ADMINl.STRA TION 37T
and the greatest daily average relieved in any week exceeded 55,000,
while the total expenditure was Rs. 4,84,ooo. There
was scarcity again in x899-19oo, but only test Famine.
works were opened, and the daily average number of persons relieved
in any week never rose above r,8oo. The total expenditure was a little
over Rs, ro,ooo.
The District is divided into the three tahsils of Gul1z~vr, PHni,1n, and
KHARIAN, each under a tahsilddr and naib-tahsildar. It is in charge of
a Deputy-Commissioner, aided by three Assistant or Administration.
Extra-Assistant Commissioners, of whom one is in
charge of the District treasury. 'l'wo Executive Engineers of the Upper
and Lower Jhelum Canals are stationed in the District.
The Deputy-Commissioner as District Magistrate is responsible for
criminal justice. Civil judicial work is under a District judge, and
both officers are subordinate to the Divisional Judge of the Jhelum
Civil Division, who is also Sessions Judge. There are three Munsifs,
one at head-quarters and one at each outlying tahsil. The predominant
forms of crime are cattle-theft and burglary.
Under Sikh rule the revenue was paid almost universally in grain, the
demand being a certain share of either the actual or the estimated
produce. Ranjït Singh divided the District among his Sarddrs, who
took what they could without much regard to -the recognized share.
In 1846 a summary settlement was made of the greater part of the
District, the assessments being based mainly on the average realizations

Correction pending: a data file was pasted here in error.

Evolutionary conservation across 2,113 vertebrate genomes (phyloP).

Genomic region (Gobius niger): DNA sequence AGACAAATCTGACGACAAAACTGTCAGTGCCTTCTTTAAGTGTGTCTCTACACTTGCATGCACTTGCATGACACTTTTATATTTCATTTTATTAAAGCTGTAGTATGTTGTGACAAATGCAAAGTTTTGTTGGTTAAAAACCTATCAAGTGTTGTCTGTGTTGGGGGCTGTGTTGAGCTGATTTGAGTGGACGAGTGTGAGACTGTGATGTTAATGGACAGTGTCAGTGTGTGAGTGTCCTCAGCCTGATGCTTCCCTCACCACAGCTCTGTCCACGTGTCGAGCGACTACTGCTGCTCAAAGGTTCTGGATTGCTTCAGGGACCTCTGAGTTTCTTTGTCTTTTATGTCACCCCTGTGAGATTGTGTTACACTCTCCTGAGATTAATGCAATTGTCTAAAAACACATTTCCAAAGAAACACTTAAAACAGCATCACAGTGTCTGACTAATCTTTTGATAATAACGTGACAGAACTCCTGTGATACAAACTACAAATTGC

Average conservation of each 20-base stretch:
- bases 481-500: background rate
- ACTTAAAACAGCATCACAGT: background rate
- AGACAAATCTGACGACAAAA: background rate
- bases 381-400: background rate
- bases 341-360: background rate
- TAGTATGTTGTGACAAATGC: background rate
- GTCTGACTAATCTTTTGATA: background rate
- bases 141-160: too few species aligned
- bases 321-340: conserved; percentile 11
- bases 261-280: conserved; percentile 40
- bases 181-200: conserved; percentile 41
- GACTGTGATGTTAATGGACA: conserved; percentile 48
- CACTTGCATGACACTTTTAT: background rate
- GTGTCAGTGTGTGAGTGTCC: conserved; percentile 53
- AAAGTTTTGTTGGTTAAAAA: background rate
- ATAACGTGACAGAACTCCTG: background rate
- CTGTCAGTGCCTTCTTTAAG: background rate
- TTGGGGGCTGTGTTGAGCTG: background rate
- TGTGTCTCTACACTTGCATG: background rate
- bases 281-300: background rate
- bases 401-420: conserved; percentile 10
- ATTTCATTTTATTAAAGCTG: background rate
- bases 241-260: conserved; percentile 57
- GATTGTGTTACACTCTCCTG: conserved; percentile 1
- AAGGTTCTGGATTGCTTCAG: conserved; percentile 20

of the preceding three years. In 1849 a second summary settlement
was effected; but the proprietors could only be induced to take up
Leases with great difficulty, as this settlement, though it reduced the
previous demand, was unequal and in many estates too high. Sir
Henry Lawrence visited the District in 1852 and found startling in-
~qualities in the rates, which varied from an anna to Rs. 2 per bigha.
He ordered a prompt reassessment, which was carried out by the
Deputy-Commissioner in three months, the result being a reduction of
5.9 per cent. in the demand, and an average rate of Rs. 1-10-5 per
acre of cultivation.
The first regular settlement was made between 1852 and 1859, and
resulted in a reduction of 8 per cent. on the previous assessment. A
revised assessment was carried out in 1865-8. An immediate increase
)f 5.8 per cent. was taken, giving a rate of R. 0-15-5 per acre of culti-
ration, while, after fifteen years, progressive assessments were to bring
n an increase of 12-8 per cent. on the demand of the regular settlement.
second revision was undertaken between 1888 and 1893. Prices
vere found to have risen by at least 25 per cent. and cultivation by 2 7 per
!ent. The new assessment, including various deferred payments, was
ixed at 8•5 lakhs, at which sum it stood in 1903-4, being an increase